Complex’s Surveillance System Conventional in Name Only

Convention centers reside in the heart of most major metropolitan areas across America. They typically serve as hubs for business and leisure activities throughout the year, with many accommodating thousands of people on any given day. Unfortunately, public places such as these also now have to be viewed as potential terrorist targets.

That’s one reason why operators of the Birmingham Jefferson Convention Complex (BJCC) near downtown Birmingham, Ala., recently decided to have the facility’s antiquated CCTV system completely overhauled. They needed on-site security personnel to be able to monitor the complex’s expansive grounds.

The project was put out to bid and won by a local integrator, Vision Southeast Inc., which, in a few short years has become known as one of the region’s top large system installers. The company installed a 45-camera system throughout the BJCC that feeds into a master control room where images are recorded on three digital video multiplex recorders (DVMRs) and then distributed via a matrix switcher.

Overall, the installation went very smoothly and delighted the end user. However, the integrator had to determine what, if any, of the previous CCTV system could be salvaged; navigate lengthy cable runs; schedule around the complex’s practically nonstop activities; and get enough of the system online in time for an impending visit by President George W. Bush.

Facility’s Expansion, Outdated System Prompt Upgrade

Although ground was broken on the BJCC back in 1974, when it was just a couple of convention halls, it wasn’t until 1990 – and after much expansion – that operators opted for a CCTV system. However, as time wore on, the analog, black-and-white system became more and more ineffectual, to the point where it was practically useless.

“During a period of about 10 years, our surveillance system outdated itself,” confirms Matt Wilson, director of operations for BJCC. “Due to increased activity and the physical expansion of the campus, coupled with 9/11 and the increased interest in security, we knew we needed to expand our surveillance capabilities.”

BJCC encompasses seven city blocks and includes exhibition halls, meeting rooms, a sports arena, a concert hall, a theater, an adjoining hotel and much more. Although the surrounding area is not known as a high-crime neighborhood, BJCC officials sought to mitigate any potential risks and better control foot and vehicular traffic. In addition, they wanted to enhance the overall safety of patrons, protect in-house equipment, deter theft, and more effectively monitor and manage employees.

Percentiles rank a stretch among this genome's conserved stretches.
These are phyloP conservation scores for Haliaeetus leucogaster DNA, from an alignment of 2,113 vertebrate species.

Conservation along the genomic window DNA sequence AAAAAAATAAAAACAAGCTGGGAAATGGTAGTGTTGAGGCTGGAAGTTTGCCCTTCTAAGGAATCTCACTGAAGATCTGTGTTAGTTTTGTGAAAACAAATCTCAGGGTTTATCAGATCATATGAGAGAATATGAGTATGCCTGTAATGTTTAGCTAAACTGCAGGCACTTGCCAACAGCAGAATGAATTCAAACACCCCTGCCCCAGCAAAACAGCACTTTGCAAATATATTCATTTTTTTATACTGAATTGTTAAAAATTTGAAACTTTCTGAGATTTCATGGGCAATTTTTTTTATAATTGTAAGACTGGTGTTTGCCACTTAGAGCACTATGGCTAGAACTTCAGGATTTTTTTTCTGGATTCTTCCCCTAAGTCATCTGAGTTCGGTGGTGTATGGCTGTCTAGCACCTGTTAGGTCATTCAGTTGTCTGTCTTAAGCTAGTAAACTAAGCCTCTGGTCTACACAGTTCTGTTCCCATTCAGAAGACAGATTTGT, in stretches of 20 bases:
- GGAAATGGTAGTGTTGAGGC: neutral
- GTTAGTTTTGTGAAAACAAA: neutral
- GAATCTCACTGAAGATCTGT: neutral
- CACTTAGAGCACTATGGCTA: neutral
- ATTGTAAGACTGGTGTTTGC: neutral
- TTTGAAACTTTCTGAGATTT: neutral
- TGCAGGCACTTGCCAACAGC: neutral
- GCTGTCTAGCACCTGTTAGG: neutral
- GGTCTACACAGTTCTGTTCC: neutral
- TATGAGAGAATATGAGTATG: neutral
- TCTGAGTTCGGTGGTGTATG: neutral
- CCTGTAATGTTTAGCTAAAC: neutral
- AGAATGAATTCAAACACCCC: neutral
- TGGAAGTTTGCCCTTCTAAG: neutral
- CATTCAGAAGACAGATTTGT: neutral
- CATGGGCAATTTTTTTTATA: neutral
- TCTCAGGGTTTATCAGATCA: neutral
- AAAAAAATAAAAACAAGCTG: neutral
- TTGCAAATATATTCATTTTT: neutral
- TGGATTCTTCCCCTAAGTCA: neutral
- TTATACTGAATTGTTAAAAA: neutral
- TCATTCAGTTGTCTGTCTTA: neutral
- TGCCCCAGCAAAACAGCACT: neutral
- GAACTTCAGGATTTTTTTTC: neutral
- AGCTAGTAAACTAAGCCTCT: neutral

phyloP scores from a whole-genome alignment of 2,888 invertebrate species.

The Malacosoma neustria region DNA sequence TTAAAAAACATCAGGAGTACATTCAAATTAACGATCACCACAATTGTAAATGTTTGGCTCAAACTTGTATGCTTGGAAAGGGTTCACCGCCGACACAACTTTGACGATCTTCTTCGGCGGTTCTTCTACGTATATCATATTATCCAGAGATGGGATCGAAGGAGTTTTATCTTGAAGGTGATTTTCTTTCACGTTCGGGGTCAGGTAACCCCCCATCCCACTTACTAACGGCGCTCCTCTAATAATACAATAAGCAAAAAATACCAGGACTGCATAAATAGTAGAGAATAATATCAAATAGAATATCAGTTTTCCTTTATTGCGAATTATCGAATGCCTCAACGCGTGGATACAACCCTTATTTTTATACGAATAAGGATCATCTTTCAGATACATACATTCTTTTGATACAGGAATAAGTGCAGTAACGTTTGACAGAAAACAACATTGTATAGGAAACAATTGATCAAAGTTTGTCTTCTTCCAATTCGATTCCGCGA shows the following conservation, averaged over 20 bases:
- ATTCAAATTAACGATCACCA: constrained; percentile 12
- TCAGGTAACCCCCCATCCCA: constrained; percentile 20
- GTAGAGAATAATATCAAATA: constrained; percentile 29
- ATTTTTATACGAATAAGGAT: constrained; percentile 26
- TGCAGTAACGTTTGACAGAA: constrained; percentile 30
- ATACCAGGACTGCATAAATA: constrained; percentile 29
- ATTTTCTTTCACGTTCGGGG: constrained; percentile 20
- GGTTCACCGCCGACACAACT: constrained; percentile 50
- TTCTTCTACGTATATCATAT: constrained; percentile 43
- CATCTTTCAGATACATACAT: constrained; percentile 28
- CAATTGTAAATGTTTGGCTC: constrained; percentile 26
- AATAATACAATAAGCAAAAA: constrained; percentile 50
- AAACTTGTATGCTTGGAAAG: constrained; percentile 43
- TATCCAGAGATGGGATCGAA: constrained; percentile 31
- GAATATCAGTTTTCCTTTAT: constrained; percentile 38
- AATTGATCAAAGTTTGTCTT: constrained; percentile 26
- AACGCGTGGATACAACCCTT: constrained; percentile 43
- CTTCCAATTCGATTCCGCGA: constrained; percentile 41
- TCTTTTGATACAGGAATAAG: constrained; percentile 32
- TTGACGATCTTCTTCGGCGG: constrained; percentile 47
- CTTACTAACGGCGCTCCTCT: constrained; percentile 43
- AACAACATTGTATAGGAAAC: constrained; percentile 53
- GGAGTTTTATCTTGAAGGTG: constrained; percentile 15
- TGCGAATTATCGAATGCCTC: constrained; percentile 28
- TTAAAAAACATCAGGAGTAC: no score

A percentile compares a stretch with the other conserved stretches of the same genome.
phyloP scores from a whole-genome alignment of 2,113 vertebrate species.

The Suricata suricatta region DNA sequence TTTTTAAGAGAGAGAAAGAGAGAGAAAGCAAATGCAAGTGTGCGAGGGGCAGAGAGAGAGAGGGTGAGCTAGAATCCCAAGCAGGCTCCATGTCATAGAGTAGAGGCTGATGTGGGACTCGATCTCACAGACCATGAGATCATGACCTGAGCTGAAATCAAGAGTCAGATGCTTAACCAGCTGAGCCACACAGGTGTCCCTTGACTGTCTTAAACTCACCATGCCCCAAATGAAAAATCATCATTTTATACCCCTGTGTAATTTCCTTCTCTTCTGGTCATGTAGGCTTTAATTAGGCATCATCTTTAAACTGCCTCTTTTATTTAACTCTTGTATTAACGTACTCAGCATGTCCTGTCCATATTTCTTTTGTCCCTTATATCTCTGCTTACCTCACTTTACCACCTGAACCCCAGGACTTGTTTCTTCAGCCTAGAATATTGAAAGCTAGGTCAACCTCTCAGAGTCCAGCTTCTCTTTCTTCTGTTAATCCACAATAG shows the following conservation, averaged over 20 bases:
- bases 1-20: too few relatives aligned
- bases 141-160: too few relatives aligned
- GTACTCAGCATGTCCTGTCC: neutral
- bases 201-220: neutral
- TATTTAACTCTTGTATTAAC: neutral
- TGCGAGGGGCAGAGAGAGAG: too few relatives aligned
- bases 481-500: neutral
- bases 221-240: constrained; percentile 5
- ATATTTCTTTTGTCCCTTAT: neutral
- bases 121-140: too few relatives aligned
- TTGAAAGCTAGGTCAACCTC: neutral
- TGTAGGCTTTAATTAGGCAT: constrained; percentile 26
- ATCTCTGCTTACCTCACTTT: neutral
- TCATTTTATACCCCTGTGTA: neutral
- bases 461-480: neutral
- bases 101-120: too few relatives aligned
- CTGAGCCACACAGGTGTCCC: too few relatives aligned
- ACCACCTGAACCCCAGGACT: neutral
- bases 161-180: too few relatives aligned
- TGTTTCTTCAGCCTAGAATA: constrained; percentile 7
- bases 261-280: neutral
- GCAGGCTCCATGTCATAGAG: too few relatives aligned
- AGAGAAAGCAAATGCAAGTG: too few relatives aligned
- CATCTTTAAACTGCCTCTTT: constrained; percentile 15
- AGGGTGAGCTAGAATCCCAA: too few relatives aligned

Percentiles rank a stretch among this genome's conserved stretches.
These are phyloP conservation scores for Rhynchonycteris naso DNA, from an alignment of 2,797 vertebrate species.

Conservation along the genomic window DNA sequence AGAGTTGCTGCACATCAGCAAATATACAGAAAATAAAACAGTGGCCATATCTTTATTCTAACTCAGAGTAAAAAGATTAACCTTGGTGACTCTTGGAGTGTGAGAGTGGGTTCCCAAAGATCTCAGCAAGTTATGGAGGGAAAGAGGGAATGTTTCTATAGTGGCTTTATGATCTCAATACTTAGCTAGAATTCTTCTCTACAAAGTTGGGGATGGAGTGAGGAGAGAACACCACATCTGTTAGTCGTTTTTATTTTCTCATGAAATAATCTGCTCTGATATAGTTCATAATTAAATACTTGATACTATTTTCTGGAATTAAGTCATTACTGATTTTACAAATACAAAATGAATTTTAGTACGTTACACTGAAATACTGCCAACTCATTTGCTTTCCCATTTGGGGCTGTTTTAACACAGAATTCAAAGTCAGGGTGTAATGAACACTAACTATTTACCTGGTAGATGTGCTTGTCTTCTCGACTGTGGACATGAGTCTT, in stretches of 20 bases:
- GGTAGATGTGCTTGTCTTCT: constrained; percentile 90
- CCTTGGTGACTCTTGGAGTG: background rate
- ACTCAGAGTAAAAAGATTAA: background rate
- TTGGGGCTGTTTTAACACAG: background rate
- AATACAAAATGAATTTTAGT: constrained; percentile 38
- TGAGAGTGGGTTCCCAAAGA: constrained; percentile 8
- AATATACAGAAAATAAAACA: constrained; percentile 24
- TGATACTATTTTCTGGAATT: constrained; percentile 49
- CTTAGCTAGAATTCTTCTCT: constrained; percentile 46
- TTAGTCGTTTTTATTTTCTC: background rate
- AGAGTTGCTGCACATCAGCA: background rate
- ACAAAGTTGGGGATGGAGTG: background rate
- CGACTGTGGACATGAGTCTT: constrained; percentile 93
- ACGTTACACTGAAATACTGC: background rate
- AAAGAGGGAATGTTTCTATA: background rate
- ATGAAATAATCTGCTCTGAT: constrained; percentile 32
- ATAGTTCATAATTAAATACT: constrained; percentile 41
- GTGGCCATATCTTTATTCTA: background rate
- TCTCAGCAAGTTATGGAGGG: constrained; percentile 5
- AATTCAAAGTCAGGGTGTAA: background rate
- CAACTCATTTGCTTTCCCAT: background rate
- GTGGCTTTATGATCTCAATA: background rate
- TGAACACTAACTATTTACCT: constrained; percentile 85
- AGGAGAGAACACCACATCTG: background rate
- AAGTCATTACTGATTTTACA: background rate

They believed today’s technology and the right integrator could help them satisfy these needs.

Local Integrator Builds Reputation Via Large Commercial Projects

Enter Vision Southeast, a local integration company founded in 2000 by Barry Komisar, who earned his stripes during an eight-year stint working for another integrator he now calls his competitor.

Vision Southeast is comprised of nine employees, five of whom are technicians. The firm realizes about 60 percent of its revenue from CCTV, 35 percent from access control and the remainder from sound systems. The operation, which does not install intrusion systems or provide monitoring, rang up about $2 million in sales last year.

Vision Southeast has rapidly carved out a niche for itself by specializing in large commercial/industrial applications. In addition to hospitals, office buildings and schools across the state, some of its marquee installations include the Colonial Mall in Brookwood Village and the Birmingham Early Learning Center.

Better to Be Lucky Than Good, But Wisdom and Quality Don’t Hurt

Despite Vision Southeast’s solid track record and proactive philosophy, getting involved in the bidding process for the BJCC project did not materialize because of a referral. It had more to do with sensible marketing and good fortune.